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What is the significance of Eddie in A View from the Bridge?

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Introduction

Transfer-Encoding: chunked ´╗┐What is the significance of Eddie in A View from the Bridge? Eddie is portrayed by Miller in the play as somewhat of a tragic character, and the end of play revolves around Eddie?s catharsis, and the revelation of his fatal flaw, that he always desires total control. He is portrayed as a stereotypical figure of masculinity, who cannot cope with other forms of masculinity, such as the of Rodolpho, and he is also seen to be a perpetrator of McCarthyism, who accuses other people for not complying to his views. Initially, Miller portrays Eddie as an avid perpetrator of McCarthyism, and Miller uses Eddie as a symbol of the negative impacts of McCarthyism. For example, Eddie?s main reasoning to persuade Alfieri to deal with Rodolpho is that Rodolpho ?ain?t right?. This phrasing suggests that Eddie has no real evidence to back up his presumptions about Rodolpho, and is simply accusing Rodolpho due to him being what Eddie would possibly perceive as ?homosexual?, due to his ?singing, cooking and making dresses?. ...read more.

Middle

Furthermore, the fact that Eddie is seen to have his own ?rocker? and ?cigar?, which Catherine willingly lights for him further strengthens Eddie as a ?leader of the household?, and he is essentially the breadwinner of the family, and duly, he is treated with respect by his wife and family, and so, fulfils the role of a 1950s American. However, Rodolpho goes against all of Eddie?s thoughts about manliness, and because of Rodolpho?s effeminate behaviour, such as ?helping set out the coffee things?, Eddie instantly takes a disliking to him, branding him as a ?punk? who ?ain?t right?. However, the fact of the matter is that Rodolpho, although possibly perceived as a homosexual by Eddie, or even the audience, is in fact the most romantically successful character in the play, and through this, it is possible that Miller is trying to portray that in a developing society, stereotypical manliness is no longer the sole desired trait in a man. ...read more.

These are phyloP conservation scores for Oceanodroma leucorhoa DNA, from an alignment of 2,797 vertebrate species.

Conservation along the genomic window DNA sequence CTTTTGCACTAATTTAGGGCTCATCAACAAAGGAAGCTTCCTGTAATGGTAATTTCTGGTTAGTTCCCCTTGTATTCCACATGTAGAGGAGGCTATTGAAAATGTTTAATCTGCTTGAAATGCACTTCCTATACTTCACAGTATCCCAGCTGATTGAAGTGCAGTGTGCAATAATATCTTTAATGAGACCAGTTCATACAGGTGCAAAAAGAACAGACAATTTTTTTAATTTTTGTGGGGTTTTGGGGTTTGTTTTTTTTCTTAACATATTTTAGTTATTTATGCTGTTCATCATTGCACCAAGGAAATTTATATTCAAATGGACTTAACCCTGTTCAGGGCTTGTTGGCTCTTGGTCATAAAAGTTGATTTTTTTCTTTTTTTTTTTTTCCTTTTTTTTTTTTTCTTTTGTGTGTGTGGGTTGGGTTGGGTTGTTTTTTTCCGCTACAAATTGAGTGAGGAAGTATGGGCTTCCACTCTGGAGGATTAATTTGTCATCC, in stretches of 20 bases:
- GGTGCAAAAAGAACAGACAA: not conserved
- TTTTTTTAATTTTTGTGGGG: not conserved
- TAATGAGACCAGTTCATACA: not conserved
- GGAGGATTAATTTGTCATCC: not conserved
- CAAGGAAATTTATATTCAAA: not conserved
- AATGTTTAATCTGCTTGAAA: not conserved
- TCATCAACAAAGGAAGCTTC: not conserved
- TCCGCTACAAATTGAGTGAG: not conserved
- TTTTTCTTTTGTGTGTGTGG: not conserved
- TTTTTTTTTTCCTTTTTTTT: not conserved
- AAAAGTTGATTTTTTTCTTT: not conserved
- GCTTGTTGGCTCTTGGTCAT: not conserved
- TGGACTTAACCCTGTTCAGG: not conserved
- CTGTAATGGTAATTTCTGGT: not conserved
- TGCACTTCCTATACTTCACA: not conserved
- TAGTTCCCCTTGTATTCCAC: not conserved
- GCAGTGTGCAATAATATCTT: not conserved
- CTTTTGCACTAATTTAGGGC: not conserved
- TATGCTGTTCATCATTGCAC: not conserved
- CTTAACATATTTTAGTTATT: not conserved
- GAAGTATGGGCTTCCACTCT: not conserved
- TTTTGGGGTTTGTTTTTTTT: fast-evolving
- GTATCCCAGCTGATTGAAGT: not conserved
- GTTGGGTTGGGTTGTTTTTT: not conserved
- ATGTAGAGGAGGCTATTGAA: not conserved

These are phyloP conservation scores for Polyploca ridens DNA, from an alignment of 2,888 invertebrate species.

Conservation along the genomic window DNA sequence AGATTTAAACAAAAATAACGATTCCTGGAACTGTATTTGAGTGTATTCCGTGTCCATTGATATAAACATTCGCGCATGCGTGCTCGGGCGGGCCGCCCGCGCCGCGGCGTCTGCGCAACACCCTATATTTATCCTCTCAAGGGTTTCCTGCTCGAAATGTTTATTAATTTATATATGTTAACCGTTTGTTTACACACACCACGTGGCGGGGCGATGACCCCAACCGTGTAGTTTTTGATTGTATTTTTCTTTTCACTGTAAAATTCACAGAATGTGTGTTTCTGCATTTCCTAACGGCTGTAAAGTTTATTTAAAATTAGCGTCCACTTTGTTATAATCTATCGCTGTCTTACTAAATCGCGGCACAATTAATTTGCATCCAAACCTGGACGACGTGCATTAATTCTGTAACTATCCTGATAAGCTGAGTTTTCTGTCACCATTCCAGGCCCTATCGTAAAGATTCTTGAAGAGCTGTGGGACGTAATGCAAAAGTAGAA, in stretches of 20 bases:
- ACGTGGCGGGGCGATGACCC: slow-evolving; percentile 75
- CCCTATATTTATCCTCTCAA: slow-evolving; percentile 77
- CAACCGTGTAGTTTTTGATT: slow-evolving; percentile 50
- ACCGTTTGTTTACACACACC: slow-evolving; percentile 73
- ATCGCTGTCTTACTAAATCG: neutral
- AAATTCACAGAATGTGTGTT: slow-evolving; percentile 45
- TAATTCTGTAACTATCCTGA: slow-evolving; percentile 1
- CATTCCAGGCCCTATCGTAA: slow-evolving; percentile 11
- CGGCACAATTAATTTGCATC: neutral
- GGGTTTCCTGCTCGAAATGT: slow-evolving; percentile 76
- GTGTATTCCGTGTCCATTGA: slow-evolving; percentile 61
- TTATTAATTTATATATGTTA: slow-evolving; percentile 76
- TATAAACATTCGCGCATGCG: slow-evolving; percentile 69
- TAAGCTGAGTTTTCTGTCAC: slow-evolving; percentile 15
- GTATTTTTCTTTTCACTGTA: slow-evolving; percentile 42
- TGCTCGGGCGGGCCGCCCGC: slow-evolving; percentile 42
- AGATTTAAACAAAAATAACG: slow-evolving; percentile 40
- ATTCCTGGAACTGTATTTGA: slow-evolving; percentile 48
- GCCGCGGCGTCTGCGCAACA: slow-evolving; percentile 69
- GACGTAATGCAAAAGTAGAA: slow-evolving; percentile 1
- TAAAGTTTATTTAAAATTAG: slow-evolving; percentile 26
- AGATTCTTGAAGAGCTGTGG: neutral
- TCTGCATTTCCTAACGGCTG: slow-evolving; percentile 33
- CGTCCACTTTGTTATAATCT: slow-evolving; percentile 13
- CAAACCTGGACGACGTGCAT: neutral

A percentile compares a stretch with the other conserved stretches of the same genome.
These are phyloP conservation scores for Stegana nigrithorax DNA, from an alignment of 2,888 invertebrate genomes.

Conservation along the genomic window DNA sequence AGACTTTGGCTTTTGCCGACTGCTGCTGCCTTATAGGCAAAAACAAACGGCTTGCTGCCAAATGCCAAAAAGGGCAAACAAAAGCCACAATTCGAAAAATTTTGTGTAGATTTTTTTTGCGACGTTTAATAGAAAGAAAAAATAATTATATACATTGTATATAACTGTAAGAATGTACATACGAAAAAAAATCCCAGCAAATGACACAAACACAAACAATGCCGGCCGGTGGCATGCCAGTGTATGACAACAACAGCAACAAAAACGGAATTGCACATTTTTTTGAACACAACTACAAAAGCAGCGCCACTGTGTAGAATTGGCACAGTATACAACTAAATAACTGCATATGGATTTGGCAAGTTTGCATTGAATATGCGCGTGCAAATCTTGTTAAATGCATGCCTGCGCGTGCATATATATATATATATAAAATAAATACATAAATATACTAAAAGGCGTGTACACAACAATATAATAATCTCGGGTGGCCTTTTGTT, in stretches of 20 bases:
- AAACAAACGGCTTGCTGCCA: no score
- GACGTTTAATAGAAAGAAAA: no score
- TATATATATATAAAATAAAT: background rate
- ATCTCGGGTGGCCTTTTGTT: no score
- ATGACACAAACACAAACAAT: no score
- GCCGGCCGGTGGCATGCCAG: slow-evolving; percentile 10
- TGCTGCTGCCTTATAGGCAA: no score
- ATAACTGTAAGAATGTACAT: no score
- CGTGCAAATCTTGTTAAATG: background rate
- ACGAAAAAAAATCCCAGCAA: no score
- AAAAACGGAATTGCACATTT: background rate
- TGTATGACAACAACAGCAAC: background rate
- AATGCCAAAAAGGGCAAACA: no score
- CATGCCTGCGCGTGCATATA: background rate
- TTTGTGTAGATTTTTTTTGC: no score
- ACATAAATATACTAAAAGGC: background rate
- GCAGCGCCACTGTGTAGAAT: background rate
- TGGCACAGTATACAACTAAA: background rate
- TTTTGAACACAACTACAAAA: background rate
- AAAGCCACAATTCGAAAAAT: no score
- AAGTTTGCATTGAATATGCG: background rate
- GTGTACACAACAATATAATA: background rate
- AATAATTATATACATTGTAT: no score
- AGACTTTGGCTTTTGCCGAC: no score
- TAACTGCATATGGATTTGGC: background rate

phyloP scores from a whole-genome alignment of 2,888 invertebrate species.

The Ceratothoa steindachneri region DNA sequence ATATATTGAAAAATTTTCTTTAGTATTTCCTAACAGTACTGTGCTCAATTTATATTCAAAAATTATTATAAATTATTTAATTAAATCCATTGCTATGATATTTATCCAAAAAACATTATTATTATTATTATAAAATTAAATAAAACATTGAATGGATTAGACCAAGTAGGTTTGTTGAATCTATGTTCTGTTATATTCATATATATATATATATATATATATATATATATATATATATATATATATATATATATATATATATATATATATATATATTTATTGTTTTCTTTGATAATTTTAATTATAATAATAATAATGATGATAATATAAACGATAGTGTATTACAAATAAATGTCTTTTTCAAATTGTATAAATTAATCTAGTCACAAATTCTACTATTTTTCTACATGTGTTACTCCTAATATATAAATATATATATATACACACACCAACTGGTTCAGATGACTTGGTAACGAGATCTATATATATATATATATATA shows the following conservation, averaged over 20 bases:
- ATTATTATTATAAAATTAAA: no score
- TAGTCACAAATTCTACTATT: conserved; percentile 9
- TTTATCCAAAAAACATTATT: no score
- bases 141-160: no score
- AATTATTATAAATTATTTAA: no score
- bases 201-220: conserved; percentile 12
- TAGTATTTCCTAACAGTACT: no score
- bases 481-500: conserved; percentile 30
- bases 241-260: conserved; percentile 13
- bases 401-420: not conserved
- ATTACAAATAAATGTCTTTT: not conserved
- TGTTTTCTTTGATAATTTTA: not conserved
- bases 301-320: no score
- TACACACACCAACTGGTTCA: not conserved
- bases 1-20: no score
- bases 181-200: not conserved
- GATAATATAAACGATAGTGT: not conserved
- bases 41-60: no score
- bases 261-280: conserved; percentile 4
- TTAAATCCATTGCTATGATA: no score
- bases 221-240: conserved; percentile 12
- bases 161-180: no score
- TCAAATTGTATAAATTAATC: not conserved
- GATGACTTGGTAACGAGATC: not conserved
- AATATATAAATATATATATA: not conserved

Conclusion

The fact that this desire for total control is what causes Eddie to call immigration, resulting in his downfall goes to show the negative consequences of his fatal flaw and it is evident that Eddie is unable to ?settle for half?, as he is not able to survive without total control, and the end of the play is brought about by Eddie?s catharsis, resulting in his death. Through this, Miller portrays the need to settle for half, in order society to ?like it better?, and progress. Overall, Eddie is used by Miller as the perfect example of the consequences of not being able to settle for half. He is not able to settle for half, to allow Catherine and Rodolpho to be in a relationship, or to accept that Marco is a more dominant male than him, or to accept that masculinity is changing, his downfall occurs only because of this. ...read more.

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